The disease threatening to wipe out the majority of Britain's ash trees may have spread further - as a Government's emergency committee convened to discuss the crisis.
The fungal disease, known as ash dieback, has killed up to 90% of ash trees in some areas of Denmark and has now been found in Britain - with one expert warning it could wipe out 19 out of every 20 ash trees.
The Government banned imports of ash trees on Monday after a programme that has seen 100,000 specimens destroyed since the disease was discovered in March.
But the discovery of the disease in mature trees in East Anglia has raised fears it has blown in to the UK as well as arriving on imports and will be hard to control. On Friday morning, it emerged that another potentially infected site had been found in Kent.
Professor Ian Boyd, the Department for Environment (Defra)'s chief scientific adviser, said he expected more trees to become infected in coastal areas.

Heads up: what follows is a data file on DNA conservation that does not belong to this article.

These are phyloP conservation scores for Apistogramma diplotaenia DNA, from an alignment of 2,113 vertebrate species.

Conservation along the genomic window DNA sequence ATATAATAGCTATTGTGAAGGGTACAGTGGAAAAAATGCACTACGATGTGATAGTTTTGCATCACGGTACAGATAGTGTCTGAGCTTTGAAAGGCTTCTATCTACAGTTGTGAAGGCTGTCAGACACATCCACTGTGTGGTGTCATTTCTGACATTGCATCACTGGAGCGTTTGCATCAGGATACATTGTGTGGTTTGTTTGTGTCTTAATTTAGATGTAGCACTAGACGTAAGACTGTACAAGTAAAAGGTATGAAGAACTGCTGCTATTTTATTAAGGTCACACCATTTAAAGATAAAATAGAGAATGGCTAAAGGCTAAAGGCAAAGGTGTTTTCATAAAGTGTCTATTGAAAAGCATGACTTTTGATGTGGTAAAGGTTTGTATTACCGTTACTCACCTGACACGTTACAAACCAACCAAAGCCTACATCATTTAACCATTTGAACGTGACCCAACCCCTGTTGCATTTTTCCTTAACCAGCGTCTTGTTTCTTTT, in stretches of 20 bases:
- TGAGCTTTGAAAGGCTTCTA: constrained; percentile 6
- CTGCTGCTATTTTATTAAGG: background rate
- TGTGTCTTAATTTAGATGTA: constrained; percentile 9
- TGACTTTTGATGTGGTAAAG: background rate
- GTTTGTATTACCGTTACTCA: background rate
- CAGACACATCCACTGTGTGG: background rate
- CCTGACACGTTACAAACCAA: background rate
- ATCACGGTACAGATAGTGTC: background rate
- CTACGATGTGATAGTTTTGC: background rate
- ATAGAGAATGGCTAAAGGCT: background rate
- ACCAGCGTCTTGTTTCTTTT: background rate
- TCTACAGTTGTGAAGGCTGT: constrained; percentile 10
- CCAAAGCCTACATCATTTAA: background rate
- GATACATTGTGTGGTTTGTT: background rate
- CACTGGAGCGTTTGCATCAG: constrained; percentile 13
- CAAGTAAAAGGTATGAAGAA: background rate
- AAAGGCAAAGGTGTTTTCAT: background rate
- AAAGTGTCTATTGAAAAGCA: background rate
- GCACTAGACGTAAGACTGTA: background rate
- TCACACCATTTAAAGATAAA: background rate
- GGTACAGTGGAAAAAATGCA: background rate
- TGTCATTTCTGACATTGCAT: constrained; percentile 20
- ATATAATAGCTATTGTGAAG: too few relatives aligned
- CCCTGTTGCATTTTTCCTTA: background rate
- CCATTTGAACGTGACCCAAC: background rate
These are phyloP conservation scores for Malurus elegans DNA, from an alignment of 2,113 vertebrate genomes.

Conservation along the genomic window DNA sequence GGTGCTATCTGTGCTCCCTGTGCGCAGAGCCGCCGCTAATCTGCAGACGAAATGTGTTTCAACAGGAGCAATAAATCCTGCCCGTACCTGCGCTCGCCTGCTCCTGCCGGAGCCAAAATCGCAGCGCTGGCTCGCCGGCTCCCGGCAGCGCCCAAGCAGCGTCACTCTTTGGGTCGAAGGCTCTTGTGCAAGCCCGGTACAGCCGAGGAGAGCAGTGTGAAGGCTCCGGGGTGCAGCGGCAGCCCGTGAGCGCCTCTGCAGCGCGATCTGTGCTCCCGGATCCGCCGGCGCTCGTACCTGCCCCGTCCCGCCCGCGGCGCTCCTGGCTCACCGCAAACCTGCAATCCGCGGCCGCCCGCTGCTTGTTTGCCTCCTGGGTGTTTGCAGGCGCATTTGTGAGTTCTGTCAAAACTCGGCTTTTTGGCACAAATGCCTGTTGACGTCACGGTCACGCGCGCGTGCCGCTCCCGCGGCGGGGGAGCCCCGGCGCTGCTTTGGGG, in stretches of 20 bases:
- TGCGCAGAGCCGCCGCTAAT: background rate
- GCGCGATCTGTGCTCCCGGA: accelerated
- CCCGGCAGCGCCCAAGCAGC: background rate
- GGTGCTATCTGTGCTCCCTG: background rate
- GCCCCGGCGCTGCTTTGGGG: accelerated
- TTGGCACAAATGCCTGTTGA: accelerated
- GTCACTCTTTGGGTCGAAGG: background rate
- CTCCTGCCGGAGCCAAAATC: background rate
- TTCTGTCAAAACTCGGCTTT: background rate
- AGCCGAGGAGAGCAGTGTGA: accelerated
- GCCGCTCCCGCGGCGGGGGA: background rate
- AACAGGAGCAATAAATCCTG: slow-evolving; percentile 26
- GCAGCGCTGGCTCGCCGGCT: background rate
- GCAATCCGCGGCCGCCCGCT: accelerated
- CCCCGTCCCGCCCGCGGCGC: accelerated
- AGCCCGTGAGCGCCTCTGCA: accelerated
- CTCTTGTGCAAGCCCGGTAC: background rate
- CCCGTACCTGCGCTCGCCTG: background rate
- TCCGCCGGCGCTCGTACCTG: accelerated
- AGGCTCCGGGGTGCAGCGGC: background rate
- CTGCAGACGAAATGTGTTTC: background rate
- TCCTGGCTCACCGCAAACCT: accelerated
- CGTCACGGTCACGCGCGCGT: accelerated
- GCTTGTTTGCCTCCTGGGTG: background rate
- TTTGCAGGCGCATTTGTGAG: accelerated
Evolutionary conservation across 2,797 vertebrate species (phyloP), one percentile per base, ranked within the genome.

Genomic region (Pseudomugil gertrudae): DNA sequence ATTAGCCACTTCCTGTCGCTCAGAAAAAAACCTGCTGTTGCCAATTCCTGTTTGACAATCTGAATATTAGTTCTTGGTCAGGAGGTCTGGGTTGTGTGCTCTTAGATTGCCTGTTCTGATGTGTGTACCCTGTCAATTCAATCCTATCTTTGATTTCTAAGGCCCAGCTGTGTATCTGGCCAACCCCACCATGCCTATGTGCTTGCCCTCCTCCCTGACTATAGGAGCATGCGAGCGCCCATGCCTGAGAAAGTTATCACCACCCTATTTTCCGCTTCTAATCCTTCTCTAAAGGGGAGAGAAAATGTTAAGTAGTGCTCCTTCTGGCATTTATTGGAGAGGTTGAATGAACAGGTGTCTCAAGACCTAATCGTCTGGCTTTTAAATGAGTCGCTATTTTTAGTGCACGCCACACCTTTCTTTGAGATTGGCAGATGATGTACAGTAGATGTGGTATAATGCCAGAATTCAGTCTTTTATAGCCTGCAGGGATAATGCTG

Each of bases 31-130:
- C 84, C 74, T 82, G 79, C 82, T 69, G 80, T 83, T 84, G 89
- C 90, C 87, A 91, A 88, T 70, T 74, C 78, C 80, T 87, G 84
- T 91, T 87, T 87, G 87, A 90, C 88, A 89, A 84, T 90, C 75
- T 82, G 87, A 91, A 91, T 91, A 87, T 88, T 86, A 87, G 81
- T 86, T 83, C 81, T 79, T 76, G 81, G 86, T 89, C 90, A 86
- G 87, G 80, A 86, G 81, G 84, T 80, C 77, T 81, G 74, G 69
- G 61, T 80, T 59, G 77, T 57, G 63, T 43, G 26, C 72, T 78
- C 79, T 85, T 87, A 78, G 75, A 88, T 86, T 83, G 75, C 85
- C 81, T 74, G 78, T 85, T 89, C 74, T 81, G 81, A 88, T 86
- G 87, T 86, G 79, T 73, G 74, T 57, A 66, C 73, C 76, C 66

At a media briefing in central London, Prof Boyd said: "There is some suggestion that there may be some sites in Kent that might be infected. We have known that there's a possibility of infection but we have to confirm that, it's not confirmed at the moment.
"I think the general message is that we now are seeing a pattern which is suggesting there's been transmission by wind across from the Continent so we probably should expect some forms of infection to emerge along coastal regions."
The news came after Environment Secretary Owen Paterson convened a Cobra crisis committee to examine the latest developments and co-ordinate action to halt the spread of the fungal disease, which causes leaf loss and crown dieback.
After the meeting, he said a mass survey of trees in almost 3,000 test areas should produce a clear picture of the extent of the threat by the middle of next week. Mr Paterson said: "We have had an assessment of the state of the disease. We also had an assessment of the current survey, where we are looking at 2,900 10km squares right across the United Kingdom.
"We also had a presentation on possible solutions - at the moment we do not have a cure for the disease - and also measures we might take having established the survey, which should be completed by the middle of next week."